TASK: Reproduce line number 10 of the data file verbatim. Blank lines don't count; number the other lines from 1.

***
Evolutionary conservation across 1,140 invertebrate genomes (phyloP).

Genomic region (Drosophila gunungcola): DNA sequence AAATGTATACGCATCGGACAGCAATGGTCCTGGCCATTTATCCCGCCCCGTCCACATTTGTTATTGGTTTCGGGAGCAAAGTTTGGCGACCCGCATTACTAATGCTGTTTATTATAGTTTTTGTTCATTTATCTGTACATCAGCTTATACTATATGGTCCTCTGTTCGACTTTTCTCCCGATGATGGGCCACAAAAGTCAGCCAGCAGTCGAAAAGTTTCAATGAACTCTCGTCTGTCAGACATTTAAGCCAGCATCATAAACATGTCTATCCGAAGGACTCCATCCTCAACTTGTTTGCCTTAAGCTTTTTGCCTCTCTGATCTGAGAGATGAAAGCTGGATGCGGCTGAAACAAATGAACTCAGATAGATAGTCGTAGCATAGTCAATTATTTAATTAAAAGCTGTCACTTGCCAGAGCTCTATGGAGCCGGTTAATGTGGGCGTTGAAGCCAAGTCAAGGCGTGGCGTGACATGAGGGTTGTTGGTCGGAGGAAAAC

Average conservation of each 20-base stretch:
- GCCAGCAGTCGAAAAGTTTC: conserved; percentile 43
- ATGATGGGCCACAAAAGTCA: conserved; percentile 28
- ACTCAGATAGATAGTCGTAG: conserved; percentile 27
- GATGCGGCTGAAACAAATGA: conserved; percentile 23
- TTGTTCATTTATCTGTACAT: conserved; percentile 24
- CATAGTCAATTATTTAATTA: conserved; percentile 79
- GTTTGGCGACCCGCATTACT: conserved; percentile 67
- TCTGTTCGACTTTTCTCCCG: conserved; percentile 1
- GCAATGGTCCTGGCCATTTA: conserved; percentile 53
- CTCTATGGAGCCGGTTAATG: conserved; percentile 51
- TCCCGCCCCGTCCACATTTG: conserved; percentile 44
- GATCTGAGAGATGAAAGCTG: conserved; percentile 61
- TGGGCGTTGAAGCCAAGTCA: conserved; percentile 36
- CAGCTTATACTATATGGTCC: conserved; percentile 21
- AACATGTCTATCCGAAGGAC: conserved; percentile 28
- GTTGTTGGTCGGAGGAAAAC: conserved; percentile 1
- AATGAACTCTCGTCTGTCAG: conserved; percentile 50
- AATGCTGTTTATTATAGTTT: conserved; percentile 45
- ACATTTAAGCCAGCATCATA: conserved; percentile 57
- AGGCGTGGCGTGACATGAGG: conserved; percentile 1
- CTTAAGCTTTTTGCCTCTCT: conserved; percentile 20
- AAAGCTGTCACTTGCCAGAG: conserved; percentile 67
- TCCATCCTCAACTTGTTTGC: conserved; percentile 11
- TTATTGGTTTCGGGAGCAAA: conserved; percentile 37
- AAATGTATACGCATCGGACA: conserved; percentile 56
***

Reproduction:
- GTTTGGCGACCCGCATTACT: conserved; percentile 67